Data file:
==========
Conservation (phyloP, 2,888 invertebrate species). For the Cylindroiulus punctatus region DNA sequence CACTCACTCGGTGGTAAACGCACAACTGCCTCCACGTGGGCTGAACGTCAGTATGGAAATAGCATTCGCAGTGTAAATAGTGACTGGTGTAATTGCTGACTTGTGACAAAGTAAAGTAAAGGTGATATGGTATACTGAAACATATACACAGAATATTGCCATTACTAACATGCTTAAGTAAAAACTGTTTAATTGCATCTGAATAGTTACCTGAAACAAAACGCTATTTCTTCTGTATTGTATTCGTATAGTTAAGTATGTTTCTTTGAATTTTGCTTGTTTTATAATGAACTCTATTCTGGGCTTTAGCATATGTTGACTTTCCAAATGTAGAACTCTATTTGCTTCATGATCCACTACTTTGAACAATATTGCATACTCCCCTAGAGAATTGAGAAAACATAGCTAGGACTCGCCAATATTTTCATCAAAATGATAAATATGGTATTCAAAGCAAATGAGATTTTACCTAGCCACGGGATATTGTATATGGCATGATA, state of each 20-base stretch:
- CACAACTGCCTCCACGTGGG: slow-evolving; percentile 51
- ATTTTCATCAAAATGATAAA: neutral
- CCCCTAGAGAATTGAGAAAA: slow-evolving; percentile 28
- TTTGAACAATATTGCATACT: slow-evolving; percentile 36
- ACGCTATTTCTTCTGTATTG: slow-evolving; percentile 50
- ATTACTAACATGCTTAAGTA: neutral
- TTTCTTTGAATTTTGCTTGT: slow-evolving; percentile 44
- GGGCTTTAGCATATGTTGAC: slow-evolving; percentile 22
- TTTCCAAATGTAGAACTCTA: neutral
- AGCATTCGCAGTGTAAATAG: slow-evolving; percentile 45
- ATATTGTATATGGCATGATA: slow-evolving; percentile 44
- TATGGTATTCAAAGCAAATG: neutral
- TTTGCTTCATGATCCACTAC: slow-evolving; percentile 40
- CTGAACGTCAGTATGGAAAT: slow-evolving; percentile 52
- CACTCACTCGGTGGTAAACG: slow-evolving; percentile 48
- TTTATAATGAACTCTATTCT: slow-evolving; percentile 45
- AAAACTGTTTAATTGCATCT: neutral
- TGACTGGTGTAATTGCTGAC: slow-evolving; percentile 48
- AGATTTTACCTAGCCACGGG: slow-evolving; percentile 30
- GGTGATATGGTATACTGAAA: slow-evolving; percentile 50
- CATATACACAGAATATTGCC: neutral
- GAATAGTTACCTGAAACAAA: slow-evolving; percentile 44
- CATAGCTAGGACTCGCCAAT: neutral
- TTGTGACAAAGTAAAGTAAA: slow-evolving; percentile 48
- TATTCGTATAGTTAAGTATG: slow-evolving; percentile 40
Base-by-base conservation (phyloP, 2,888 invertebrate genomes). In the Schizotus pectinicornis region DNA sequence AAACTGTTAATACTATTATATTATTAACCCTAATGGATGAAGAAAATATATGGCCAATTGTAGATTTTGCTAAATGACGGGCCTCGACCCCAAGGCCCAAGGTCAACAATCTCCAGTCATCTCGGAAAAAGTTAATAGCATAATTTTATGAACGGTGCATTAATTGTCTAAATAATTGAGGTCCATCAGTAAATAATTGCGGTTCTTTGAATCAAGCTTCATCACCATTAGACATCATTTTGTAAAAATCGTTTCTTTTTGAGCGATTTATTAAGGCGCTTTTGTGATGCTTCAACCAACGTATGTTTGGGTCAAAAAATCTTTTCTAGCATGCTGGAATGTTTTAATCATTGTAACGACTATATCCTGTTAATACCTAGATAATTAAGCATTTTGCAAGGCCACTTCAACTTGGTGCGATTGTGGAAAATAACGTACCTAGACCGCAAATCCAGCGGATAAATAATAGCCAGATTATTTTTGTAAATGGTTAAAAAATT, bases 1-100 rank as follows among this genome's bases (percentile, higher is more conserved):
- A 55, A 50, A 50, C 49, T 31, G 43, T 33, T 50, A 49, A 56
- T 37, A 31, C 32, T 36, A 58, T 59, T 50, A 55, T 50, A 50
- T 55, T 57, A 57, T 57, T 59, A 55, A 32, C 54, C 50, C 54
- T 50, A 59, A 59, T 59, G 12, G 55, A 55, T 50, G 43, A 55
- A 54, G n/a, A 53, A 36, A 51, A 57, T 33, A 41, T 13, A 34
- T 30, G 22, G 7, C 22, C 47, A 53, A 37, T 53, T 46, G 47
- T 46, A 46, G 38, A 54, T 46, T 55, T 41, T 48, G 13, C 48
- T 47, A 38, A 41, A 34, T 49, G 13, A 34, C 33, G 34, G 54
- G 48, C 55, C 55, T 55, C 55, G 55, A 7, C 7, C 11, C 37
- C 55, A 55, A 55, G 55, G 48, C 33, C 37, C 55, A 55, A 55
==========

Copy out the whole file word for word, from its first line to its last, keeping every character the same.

Conservation (phyloP, 2,888 invertebrate species). For the Cylindroiulus punctatus region DNA sequence CACTCACTCGGTGGTAAACGCACAACTGCCTCCACGTGGGCTGAACGTCAGTATGGAAATAGCATTCGCAGTGTAAATAGTGACTGGTGTAATTGCTGACTTGTGACAAAGTAAAGTAAAGGTGATATGGTATACTGAAACATATACACAGAATATTGCCATTACTAACATGCTTAAGTAAAAACTGTTTAATTGCATCTGAATAGTTACCTGAAACAAAACGCTATTTCTTCTGTATTGTATTCGTATAGTTAAGTATGTTTCTTTGAATTTTGCTTGTTTTATAATGAACTCTATTCTGGGCTTTAGCATATGTTGACTTTCCAAATGTAGAACTCTATTTGCTTCATGATCCACTACTTTGAACAATATTGCATACTCCCCTAGAGAATTGAGAAAACATAGCTAGGACTCGCCAATATTTTCATCAAAATGATAAATATGGTATTCAAAGCAAATGAGATTTTACCTAGCCACGGGATATTGTATATGGCATGATA, state of each 20-base stretch:
- CACAACTGCCTCCACGTGGG: slow-evolving; percentile 51
- ATTTTCATCAAAATGATAAA: neutral
- CCCCTAGAGAATTGAGAAAA: slow-evolving; percentile 28
- TTTGAACAATATTGCATACT: slow-evolving; percentile 36
- ACGCTATTTCTTCTGTATTG: slow-evolving; percentile 50
- ATTACTAACATGCTTAAGTA: neutral
- TTTCTTTGAATTTTGCTTGT: slow-evolving; percentile 44
- GGGCTTTAGCATATGTTGAC: slow-evolving; percentile 22
- TTTCCAAATGTAGAACTCTA: neutral
- AGCATTCGCAGTGTAAATAG: slow-evolving; percentile 45
- ATATTGTATATGGCATGATA: slow-evolving; percentile 44
- TATGGTATTCAAAGCAAATG: neutral
- TTTGCTTCATGATCCACTAC: slow-evolving; percentile 40
- CTGAACGTCAGTATGGAAAT: slow-evolving; percentile 52
- CACTCACTCGGTGGTAAACG: slow-evolving; percentile 48
- TTTATAATGAACTCTATTCT: slow-evolving; percentile 45
- AAAACTGTTTAATTGCATCT: neutral
- TGACTGGTGTAATTGCTGAC: slow-evolving; percentile 48
- AGATTTTACCTAGCCACGGG: slow-evolving; percentile 30
- GGTGATATGGTATACTGAAA: slow-evolving; percentile 50
- CATATACACAGAATATTGCC: neutral
- GAATAGTTACCTGAAACAAA: slow-evolving; percentile 44
- CATAGCTAGGACTCGCCAAT: neutral
- TTGTGACAAAGTAAAGTAAA: slow-evolving; percentile 48
- TATTCGTATAGTTAAGTATG: slow-evolving; percentile 40
Base-by-base conservation (phyloP, 2,888 invertebrate genomes). In the Schizotus pectinicornis region DNA sequence AAACTGTTAATACTATTATATTATTAACCCTAATGGATGAAGAAAATATATGGCCAATTGTAGATTTTGCTAAATGACGGGCCTCGACCCCAAGGCCCAAGGTCAACAATCTCCAGTCATCTCGGAAAAAGTTAATAGCATAATTTTATGAACGGTGCATTAATTGTCTAAATAATTGAGGTCCATCAGTAAATAATTGCGGTTCTTTGAATCAAGCTTCATCACCATTAGACATCATTTTGTAAAAATCGTTTCTTTTTGAGCGATTTATTAAGGCGCTTTTGTGATGCTTCAACCAACGTATGTTTGGGTCAAAAAATCTTTTCTAGCATGCTGGAATGTTTTAATCATTGTAACGACTATATCCTGTTAATACCTAGATAATTAAGCATTTTGCAAGGCCACTTCAACTTGGTGCGATTGTGGAAAATAACGTACCTAGACCGCAAATCCAGCGGATAAATAATAGCCAGATTATTTTTGTAAATGGTTAAAAAATT, bases 1-100 rank as follows among this genome's bases (percentile, higher is more conserved):
- A 55, A 50, A 50, C 49, T 31, G 43, T 33, T 50, A 49, A 56
- T 37, A 31, C 32, T 36, A 58, T 59, T 50, A 55, T 50, A 50
- T 55, T 57, A 57, T 57, T 59, A 55, A 32, C 54, C 50, C 54
- T 50, A 59, A 59, T 59, G 12, G 55, A 55, T 50, G 43, A 55
- A 54, G n/a, A 53, A 36, A 51, A 57, T 33, A 41, T 13, A 34
- T 30, G 22, G 7, C 22, C 47, A 53, A 37, T 53, T 46, G 47
- T 46, A 46, G 38, A 54, T 46, T 55, T 41, T 48, G 13, C 48
- T 47, A 38, A 41, A 34, T 49, G 13, A 34, C 33, G 34, G 54
- G 48, C 55, C 55, T 55, C 55, G 55, A 7, C 7, C 11, C 37
- C 55, A 55, A 55, G 55, G 48, C 33, C 37, C 55, A 55, A 55